Purpose of the study: CPR guidelines recommend limits for rate and depth of chest compressions. Little is known about the interactions between rate and depth. We analyzed the relation between rate and depth of chest compressions during continuous chest compressions (CCC) CPR in out-of-hospital resuscitations.
Methods: Rate and depth signals were extracted from 616 adult cases of manual CPR during out-of-hospital resuscitations attended by a single EMS agency (TVFR, Tigard, Oregon) during 2013 through 2017. Signals were extracted from monitor/defibrillators equipped with CPR monitors. Rescuers received real-time feedback on rate, depth and leaning.
We computed compression depth and velocity from recorded acceleration using forward and reverse digital filtering to preserve phase. Chest compressions (n = 1,172,873) were automatically identified in the velocity signal using a threshold of 25mm/s, and were required to have a peak force of at least 5 kg-f. Peak depth and duration were measured for each compression. Rate was calculated as the inverse of duration.
The dependence of depth on rate was calculated with a generalized linear mixed effect model, isolating differences between cases and position in the rescue as random effects.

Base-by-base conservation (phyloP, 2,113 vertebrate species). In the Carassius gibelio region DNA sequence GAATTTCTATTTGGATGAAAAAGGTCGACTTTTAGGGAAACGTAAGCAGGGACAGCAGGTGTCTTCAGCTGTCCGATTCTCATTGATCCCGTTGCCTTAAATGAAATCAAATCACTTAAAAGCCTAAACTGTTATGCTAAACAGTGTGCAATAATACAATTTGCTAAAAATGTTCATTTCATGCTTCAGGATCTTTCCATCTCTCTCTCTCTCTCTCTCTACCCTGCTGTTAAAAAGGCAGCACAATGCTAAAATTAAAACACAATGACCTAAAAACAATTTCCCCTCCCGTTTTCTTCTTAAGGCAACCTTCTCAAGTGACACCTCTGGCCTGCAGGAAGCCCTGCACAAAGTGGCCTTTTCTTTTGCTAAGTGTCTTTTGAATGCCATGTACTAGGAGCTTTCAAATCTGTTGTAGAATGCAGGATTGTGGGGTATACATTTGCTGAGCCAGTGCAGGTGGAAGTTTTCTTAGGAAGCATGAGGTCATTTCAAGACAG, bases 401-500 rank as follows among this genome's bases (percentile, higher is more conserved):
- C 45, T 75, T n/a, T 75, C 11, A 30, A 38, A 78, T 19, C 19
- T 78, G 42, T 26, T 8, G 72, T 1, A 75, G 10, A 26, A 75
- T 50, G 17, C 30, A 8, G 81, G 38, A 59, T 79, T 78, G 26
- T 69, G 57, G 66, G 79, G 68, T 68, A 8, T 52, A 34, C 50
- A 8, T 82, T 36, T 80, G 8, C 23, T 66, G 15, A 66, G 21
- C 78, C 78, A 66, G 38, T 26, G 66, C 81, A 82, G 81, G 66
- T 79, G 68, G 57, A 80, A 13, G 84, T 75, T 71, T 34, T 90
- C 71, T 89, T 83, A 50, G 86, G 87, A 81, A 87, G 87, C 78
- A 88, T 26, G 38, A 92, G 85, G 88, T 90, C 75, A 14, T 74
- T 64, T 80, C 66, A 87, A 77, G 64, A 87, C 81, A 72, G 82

Results: Cases included 1726 (1046 - 2609) (median, IQR) compressions. The model shows that depth depends on rate:
Depth (mm) = 64.4 (±0.36) – 0.12 (±0.001) * Rate (cpm) , p < 0.001
Observed values are shown in the figure. Above a rate of 90 cpm, compression depths are well modeled as declining linearly with rate. Above the upper recommended bound on rate of 120 cpm, median depth falls below recommended minimum of 50 mm (2"), and it continues to decline at higher rates.
Conclusions: In out-of-hospital manual CPR, compression depth declines with compression rate. Median depth falls below guideline recommendation when rate exceeds current guideline recommendations during CCC CPR.